I’ve realized that sometimes you have to just “Keep at It” regardless of what the scales say because your body is going to adapt the way it needs to not necessarily the way you want it to in the end. You may care about the beach, but your body doesn’t. I had been weighing in consistently for several months at around 180lbs up until yesterday…
On Thursday I weighed 174lbs! I’m getting so close to my goal weight of 160-165 that I can’t wait, but honestly at this point I’m more interested in my fitness level, body fat percentage and the way I feel more than the actual number on the tell tale scale.
I was beginning to wonder if I’d lost some more because my interval runs and tempo runs had been getting easier for the program I’m on at present (FIRST Program). I kept being able to push it a bit more than what was prescribed. Then my trainer saw me Thursday morning and asked if I’d lost some more weight. I actually said, “No”. That I was just looking different because of the weight lifting I’d been implementing twice a week…I’m happy to admit that I was wrong! Never been so happy to be wrong!
So the message of the week is to keep at it even if the scale isn’t moving for several months. You have to send your body enough messages telling it that you’d like a change. Mine has quite a learning curve and seems to be using two tin cans and a string for communication so the message is slower…. 🙂
So take a look at your exercise routine, diet, calorie consumption and calorie expenditure. Are you sending consistent messages or mixed messages? Just something to ponder.
My next run, a full marathon, is 92 days away. I’m looking forward to running it at 174 pounds or less!
A lot of times when we hit the gym we go for the “more bang for your buck” workouts. Multi-muscle, multi-joint exercises are always being touted as a “Time Saver”, “Calorie Burner” or “Only way to go if you have X amount of time”…. I would have to agree.
Using more than one muscle group DOES burn more calories. This technique also saves you time as opposed to working each single muscle group individually. However, occasionally it’s a good idea to hit those tiny little muscles we forget about when we’re hitting those Lats, Pecs and Quads getting ready to look buff for the beach or just in our normal training for our next race. I found out as much when I had an hour long session with my personal trainer last week. I bought a training sessions package from my gym back in December 2009 and I’ve been able to make the sessions last for 18 months since I don’t do a PT session the week of any race or over holidays….there’ve been a couple holidays and a lot of races in the past 18 months! 🙂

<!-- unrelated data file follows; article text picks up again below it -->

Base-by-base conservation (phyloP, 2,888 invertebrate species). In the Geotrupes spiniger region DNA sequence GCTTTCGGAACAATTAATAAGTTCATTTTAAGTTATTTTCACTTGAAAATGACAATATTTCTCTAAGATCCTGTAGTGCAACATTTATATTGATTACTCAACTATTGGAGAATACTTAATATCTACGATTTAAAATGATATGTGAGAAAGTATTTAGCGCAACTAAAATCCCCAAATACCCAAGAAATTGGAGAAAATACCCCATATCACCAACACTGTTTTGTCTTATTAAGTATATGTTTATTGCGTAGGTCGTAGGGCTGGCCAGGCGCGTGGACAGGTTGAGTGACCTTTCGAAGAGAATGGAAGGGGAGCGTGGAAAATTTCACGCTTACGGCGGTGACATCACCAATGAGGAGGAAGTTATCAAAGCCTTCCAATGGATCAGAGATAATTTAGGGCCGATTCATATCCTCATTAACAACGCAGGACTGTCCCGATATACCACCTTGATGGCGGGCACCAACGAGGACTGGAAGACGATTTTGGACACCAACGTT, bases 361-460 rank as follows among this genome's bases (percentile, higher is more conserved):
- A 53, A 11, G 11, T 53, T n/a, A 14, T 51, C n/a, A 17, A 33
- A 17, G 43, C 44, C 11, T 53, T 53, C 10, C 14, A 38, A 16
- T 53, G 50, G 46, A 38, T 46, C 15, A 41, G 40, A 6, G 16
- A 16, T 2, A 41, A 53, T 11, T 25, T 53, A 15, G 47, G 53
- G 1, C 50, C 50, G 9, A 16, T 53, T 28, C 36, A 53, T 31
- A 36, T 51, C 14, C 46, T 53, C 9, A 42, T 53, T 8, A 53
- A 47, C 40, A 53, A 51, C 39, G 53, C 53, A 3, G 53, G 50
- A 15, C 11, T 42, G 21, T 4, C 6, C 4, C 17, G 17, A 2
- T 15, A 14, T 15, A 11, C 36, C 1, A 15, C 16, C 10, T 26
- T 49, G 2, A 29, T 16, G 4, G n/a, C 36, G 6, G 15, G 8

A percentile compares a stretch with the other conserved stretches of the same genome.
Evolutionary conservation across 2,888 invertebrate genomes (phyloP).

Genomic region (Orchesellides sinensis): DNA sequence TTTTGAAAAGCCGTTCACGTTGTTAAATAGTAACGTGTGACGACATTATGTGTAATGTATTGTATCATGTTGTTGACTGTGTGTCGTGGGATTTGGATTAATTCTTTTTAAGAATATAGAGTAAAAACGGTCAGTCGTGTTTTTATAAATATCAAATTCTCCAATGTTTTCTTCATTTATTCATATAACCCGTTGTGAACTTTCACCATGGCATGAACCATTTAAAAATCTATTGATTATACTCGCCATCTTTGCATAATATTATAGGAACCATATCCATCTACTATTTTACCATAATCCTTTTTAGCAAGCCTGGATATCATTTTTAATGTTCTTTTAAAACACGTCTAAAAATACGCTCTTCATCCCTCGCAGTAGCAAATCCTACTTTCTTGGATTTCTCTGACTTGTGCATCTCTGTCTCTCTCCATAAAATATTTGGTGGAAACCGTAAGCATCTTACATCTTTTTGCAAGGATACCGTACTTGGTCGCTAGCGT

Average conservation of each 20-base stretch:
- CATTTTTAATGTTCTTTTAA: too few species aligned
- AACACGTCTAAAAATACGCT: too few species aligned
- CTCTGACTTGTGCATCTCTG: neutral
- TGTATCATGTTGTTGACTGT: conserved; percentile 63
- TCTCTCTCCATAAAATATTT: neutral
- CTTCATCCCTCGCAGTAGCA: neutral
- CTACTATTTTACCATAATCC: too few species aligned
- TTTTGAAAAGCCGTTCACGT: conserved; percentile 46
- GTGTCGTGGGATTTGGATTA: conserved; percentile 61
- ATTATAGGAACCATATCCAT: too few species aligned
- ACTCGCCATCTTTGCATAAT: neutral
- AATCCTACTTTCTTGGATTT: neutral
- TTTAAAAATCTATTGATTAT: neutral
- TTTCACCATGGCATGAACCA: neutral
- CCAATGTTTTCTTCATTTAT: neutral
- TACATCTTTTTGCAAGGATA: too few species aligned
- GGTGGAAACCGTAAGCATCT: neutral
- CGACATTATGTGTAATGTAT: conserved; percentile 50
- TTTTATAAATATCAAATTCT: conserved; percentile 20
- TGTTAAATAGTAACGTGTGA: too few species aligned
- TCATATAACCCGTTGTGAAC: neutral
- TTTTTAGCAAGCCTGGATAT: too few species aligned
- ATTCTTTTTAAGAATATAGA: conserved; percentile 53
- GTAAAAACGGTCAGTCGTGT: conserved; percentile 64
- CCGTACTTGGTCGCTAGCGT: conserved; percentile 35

So I’ve been training for 18 months and my trainer “handed me my hat” so to speak on these small muscle exercises over the course of the hour. I was sweating bullets on the first couple exercises that worked the front of the lower leg. These three little guys are in charge of pulling the toes back toward your shin (dorsiflexion), rolling your foot inward (inversion), rolling your foot back out (eversion) and extending your big toe (extending your big toe…). So these muscles are fairly important to running, swimming, biking, walking, standing, and to a lesser extent bouncing on a pogo stick (actually not sure on the last one because I can’t do that, but I’m glad you’ve decided to come with me on this one).
So here I was laying on the floor with a cable strapped to my foot with my foot at a 90 degree angle to my lower leg and pulling my knee toward my head. Basically a knee-up in the supine position (flat on your back). By the third set (3×15) I was barely able to keep my foot from pointing down and letting the cable slip off. It was a LOT of work! This would be a great exercise for shin splints too as it strengthens those muscles.
Next we worked on the inner/outer thigh machines which I’ll say that not a lot of guys in my gym use. But when you’ve experienced ITBS like me, you don’t care anymore. These machines hit those muscles and strengthen them so you can help stave off ITBS. The muscles being worked here also support the sides of your knees. Raise your hand if you could use a healthier and more stable knee or two!!!! Ok, put your hand down now…people are beginning to stare….
What’s next you ask? Single leg Romanian Dead Lift with a dumbbell (not me the weight…). Want a strong ankle and superior balance? Do single leg RDLs. In the picture the guy (not me BTW) has his leg bent slightly. This is okay, but an RDL technically has a straight leg. Note that he has a straight/flat back as well. We did a super set on these with a seated row since the big muscle being used IS your back. This also works your core! Triple bonus!
WARNING: If you’ve never done RDLs ask a trainer at your gym to model it for you. Just call it a single leg dead lift with a dumbbell…a good trainer should know what it is. Use a light weight until you get the form down.
We did all sorts of other stuff, but I’ve rambled on long enough so I’ll put the core work in another post. You shouldn’t always isolate the small muscles since you hit them when you work the big ones, but take a single workout every 2-3 weeks to concentrate on the small muscles and you can see some big gains!